The Audi RS5 now has a 2.9-litre biturbo V6New Audi RS5 goes on an efficiency drive
It’s been a long time between drinks for the Audi RS5, but no longer: we can confirm that this is the brand-new model. What do you think?
Audi says the design is reminiscent of the 90 Quattro IMSA-GTO racer, which we think is a fantastic place to start. For those of you who don’t remember the IMSA-GTO’s looks, we’ve included a happy snap. You can thank us later.
The last RS5 was introduced about five years ago, coincidentally at the Geneva Motor Show. Back then, it used a 4.2-litre V8 with 444bhp, which was lovely.
The new breed, on the other hand, follows the modern conceit of smaller, lighter and turbocharged with what appears to be great success. Specifically, the new formula results in a 2.9-litre V6, with a pair of turbochargers, pumping out 450bhp. Now, if that doesn’t seem like much of an improvement over the last one, you might be on to something.
But, like so much in life, the figures don’t tell the whole story. For instance, the peak torque of 442lb ft, is up 125 on the old model’s 317. Technically, Audi says the new RS5 has 442 and a half lb ft, which definitely doesn’t make them sound like nerds or anything.
And then, of course, there’s how that peak torque figure is delivered – from 1900rpm to 5000rpm. As you might agree, that’s a fairly wide spread, and means that progress should be pretty rapid – 0-62mph in 3.9 seconds and 174mph rapid, to be precise.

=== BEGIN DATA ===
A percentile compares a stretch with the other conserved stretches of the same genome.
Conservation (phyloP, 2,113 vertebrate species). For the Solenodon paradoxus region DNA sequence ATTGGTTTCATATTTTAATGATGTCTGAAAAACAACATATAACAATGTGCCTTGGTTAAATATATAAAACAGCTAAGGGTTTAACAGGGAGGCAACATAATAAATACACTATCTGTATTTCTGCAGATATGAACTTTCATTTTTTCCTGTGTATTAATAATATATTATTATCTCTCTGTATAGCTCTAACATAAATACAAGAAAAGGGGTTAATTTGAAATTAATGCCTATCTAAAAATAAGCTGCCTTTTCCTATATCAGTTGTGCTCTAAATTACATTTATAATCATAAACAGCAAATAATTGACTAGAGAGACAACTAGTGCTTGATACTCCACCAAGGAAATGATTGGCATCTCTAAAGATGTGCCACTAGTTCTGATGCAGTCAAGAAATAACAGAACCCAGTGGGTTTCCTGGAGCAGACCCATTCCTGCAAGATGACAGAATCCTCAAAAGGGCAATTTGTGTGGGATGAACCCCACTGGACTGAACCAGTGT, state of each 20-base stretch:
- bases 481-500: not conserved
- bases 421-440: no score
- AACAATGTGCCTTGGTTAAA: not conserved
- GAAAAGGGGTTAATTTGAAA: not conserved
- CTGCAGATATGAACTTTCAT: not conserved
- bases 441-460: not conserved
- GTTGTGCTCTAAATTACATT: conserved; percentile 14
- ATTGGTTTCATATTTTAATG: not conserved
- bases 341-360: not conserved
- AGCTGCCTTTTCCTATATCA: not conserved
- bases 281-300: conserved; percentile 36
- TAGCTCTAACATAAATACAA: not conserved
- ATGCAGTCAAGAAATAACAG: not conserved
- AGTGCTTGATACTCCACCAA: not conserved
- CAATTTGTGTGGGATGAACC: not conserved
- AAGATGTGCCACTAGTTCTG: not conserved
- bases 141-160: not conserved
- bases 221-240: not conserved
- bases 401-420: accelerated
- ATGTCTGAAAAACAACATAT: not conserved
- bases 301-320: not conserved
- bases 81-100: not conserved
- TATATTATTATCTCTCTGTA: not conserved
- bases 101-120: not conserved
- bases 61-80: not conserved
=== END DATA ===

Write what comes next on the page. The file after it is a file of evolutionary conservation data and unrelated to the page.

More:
But then, rapidity was never the old model’s problem. It was, in our minds at least, too heavy, too taxing and nowhere near involving enough to be worthy of the RS badge. And there’s some very good news on that front – the new model is 60kg lighter than the old one, thanks to two fewer cylinders. There’s an optional carbon-fibre roof on offer as well, which should shave up to 10kg. In essence, we would recommend ticking any option that makes the new RS5 lighter because, at 1655kg, it’s still more of a prop than a winger, if you catch our drift.
In more good news, five-link rear suspension replaces the old dual wishbone setup of the old RS5, which means the springs don’t have to be as stiff to keep the wheels where they’re supposed to be. This means a more compliant, comfortable ride, while giving nothing away in terms of agility. It’s also something that BMW has had on its A5-sized coupes since the E46. Pin, meet balloon. But we digress.
In bad news, it seems that an eight-speed automatic is your only option. So, if you are the kind who enjoys the old-school gated shift and loves Audis, we suggest tracking down a second-hand version of the original R8.
Anyway, regardless of gearbox quandaries, the RS5 sends 60 per cent of the 442.5 lb ft of torque to the rear axle as standard, offsetting the tendency to understeer that 50:50 setups tend to have. And, if you want to know how that feels, try powersliding a Range Rover Sport. Just not on the street.
Despite the many faults of the old RS5, we would have to admit that it was almost perfectly sized. The new one, on the other hand, is nearly three inches longer, but we’ll have to hold fire on that development until we get to grips with its effect in the real world.
On the other hand, we can assume that the carbon ceramic brakes will be very strong, the adjustable dampers will vary the ride from quite firm to torturous and the ‘dynamic steering’ assistance will be annoying and intrusive. Just how accurate we are will have to be borne out when we test drive it later in the year.